(From Chapter Three)
They hadn’t heard the gradual rise of the buzz of engines as they drew closer, so caught up in the scratch of music. The sound broke on the room in a liquid rush. Jeanne twitched a little, cocking her head. What were planes doing so far out here? She hadn’t heard the sound for a long time; actually, she could not even place how she recognized the sound, only that she did. It had been a long time since they flew over the tiny village in the foothills of these mountains.
Most of the students reacted the way that Jeanne did, stopping their movements and staring up at the blank ceiling in a bemused sort of interest. Jedrick clapped his hands over his ears.
Armand stiffened. “Children, move away from the window,” he ordered tightly. “Come on, move.”
Reluctantly, the students who were closest to the window inched away. Buzzing, deep rumbling… then it began to fade. Slowly, the noise of engines leeched away. The room was dead silent, but for the continuous tinny musings of the record player.
Finally, Armand let out a sigh. “Yes. Well. Good.” He strode to the player and took the needle off, turning off the machine. “I – do you all know what to do, in case of a drill, or planes, or…”
A dozen voices clamored.
“Move away from the windows!”
“Duck under our desks!”
“Lock all the doors!”
Armand nodded tightly. “Yes, yes, all good. I’m glad you know. Just remember that, alright?”
“Yes, Mr. DeGaul,” they chorused.
“Though I haven’t the faintest how any of that will help you…” Jeanne heard him mutter under his breath. She stepped away from Charles.
“I suppose that this concludes our lesson,” Armand continued. “I expect that you do not forget this next week, and commend yourselves to Madame Bonnefoy for me, lest it reflect badly on my own teaching. Go. Shoo, I’m done with you, I hope to never see you again.”
“Same to you,” Jedrick replied in an undertone.
It wasn’t long before the classroom was cleared and Jeanne was skipping down the streets with her face to the sky. She fancied she could still see a speck on the clear horizon where the plane might be.
When she arrived home, she dropped her books on the stairs and threaded her way back to the bathroom that she shared with the rest of the family. There was a single, small mirror above the sink and she surveyed her hair in there incredulously, pulling on a braid and making a face. She was getting spots, she could see, though when she started getting monthlies, Maman had warned that such a thing might happen. She wanted someone to call her pretty. Thought about Jericho. Jericho was always – no she wasn’t pretty. That wasn’t the right word at all. Jericho was another being altogether, and there was nothing about her that was human or ordinary. She was stunning. Jeanne, quite frankly, was not.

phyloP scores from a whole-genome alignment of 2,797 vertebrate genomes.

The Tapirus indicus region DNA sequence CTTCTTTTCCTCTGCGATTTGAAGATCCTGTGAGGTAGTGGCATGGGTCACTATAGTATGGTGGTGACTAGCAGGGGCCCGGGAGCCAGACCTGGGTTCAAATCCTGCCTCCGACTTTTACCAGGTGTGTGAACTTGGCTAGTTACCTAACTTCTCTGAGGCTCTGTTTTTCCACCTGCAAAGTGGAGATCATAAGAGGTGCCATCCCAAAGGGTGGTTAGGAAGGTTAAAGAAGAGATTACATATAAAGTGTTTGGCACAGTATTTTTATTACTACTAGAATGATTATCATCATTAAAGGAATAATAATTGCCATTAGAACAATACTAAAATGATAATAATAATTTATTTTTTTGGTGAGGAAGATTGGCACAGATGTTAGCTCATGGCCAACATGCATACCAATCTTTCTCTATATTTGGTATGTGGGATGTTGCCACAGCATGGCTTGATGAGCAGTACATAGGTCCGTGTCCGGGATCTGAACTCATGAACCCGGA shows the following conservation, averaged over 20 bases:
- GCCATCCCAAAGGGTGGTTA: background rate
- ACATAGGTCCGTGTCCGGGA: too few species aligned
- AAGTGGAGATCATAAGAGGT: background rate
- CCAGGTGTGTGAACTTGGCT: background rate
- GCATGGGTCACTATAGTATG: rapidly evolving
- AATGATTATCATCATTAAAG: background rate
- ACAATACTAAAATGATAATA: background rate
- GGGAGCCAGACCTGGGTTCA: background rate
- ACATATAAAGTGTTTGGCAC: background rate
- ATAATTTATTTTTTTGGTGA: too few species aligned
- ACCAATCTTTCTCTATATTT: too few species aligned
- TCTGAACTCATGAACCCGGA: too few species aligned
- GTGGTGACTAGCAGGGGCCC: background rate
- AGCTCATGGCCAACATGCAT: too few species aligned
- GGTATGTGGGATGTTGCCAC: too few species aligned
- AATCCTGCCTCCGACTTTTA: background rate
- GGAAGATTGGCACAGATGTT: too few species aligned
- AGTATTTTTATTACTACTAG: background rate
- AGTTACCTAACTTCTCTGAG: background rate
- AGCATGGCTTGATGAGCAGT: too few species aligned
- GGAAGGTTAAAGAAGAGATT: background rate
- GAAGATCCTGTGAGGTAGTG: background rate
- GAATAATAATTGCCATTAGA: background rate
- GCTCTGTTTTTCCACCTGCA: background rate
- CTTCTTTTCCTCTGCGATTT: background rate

She splashed some water on her face and went to greet her mother and grandmother in the kitchen.
That night there were no dreams.
Neither were there any the night after.
By the third day, she had again grown despondent, and began to scan the sky at every opportunity, daydreaming out the classroom window for hours while Ms. Milovskaya rattled on about graphing and planar geometry. The days were clear and flat.
Fourth day, Thursday, and her mind was quiet again and she had to fight down the sense of loneliness. Jericho had told her to have faith. Jericho had promised her return. That was enough.
Friday, there was wind.
When she and Jedrick and Paris settled themselves on the school steps at lunch on Friday, she felt it. It was so subtle, at first, just a gentle brush against her cheek, as if warm fingers rested there and were fixing the errant strands of her hair. She didn’t notice, the first time, nor the second, but when a chill ran up her spine from the sudden pocket of cold she had to bite her lip to keep from gasping because here was the wind she had been waiting for.
It was a dry air, a warm and dangerous sort. She smelled burning leaves and ash and there was something so malicious about the wind that it dug fingers into the sides of her mind, clawing at her skin. She didn’t care. These, the mistrals, were the most powerful winds she had known. If any could carry her message to heaven, then…
She wasn’t the only one who had felt the mistral, either; she noticed that the rest of her classmates had gotten snappish, that Paris and Jedrick were bickering more than usual, but she let it go, let everything go and she sat at her desk and wrote a letter.
Hello. I’ve been thinking about a lot of things, this week. I wonder what it would be like to have someone to talk to as I stood at the stove cooking lima beans and coffee. I wonder what it would be like to have someone to walk by the river with, or who would pick me up at the bus station. I want to have someone who would live right next door to me, and I could walk over and sit in their kitchens every day and eat grilled cheese sandwiches.